The Hyperlinks System – Now the EC Wants a Tax From You

How much do you know the Hypertext Transfer Protocol? HTTP made the internet a different platform altogether. But, it could be under a new threat. This is the Hyperlink Tax threat.

There are activists who are against this tax, though. Some of them are the Save the Link and OpenMedia campaign.  Tim Berners-Lee came up with the original HTTP in 1997.  Now we have the one-year-old HTTP/2. It works with all browsers.

The term Hyperlink is easy to understand. Hyper means over. The link is a reference to another point. It could be a web page, program, image or file. When you want to read about something further, you could just click a link to open it in a new window or tab. You can also click to download a file.

How hyperlinks have affected the internet

Hyperlinks have made the internet open and transparent. It contains unique URL strings that identify any type of content. Since Google uses the hypertext structure, it has enabled websites to follow suit.

Hyperlinks are important to bloggers, social media marketers, and other internet users. They help them sell and earn revenues. Internet posts received huge readership just because of the hyperlink system.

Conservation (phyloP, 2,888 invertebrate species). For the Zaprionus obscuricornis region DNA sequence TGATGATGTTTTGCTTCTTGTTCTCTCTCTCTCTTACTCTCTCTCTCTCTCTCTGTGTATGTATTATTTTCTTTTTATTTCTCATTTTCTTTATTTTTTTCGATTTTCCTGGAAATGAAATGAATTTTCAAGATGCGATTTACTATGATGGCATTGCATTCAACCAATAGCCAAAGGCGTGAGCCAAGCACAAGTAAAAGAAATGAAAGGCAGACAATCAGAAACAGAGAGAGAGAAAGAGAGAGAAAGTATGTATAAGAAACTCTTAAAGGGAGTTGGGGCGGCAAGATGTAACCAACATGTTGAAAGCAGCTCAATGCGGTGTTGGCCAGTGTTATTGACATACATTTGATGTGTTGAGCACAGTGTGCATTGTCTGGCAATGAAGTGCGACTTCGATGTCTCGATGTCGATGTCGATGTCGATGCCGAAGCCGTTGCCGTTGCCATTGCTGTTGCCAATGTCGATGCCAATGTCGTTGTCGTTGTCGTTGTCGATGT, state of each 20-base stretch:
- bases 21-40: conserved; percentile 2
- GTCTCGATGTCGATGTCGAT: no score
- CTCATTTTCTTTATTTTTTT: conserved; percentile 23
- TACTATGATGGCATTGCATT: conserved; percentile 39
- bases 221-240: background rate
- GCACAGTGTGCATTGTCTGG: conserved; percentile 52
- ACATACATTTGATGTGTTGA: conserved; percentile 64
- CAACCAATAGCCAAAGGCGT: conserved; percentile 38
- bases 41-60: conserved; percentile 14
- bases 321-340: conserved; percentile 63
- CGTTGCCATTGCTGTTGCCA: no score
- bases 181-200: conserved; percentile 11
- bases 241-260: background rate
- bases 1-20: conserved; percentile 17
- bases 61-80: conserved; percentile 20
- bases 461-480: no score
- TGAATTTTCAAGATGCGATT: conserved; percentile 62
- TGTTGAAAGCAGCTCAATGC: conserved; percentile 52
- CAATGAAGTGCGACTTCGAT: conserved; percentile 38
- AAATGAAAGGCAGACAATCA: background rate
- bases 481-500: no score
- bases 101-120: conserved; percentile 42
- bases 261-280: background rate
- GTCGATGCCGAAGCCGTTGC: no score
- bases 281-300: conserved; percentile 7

Would the internet work without hyperlinks?

YouTube would be so hard to use without direct links. People would use YouTube web interface to locate videos. Bookmarking would be harder than now. A user would have to log in and then add bookmarks to their playlists.

You would not share YouTube videos without a formal agreement with YouTube. If we were to login to enjoy any service, the providers would track, control and restrict us.

The America Online, AOL, contribution

The AOL was a promising company in the nineties. But it wasn’t a supporter of the hyperlinked internet. It made services such as news available only to subscribers. After buying Netscape in 1999, AOL died away. Netscape was in support of open and hyperlinked internet.

Now there is a European threat

The French news outlets and other European channels keep sites from connecting to them. They support content curation and use it as a business model. They see a hyperlink system as a method of abolishing their business model.

So far the European Commission wants you to pay a hyperlink tax. This will happen each time you refer a reader to their site. This is absurd and a complete misunderstanding of what a hyperlink does. It does not plagiarize content; it promotes it.

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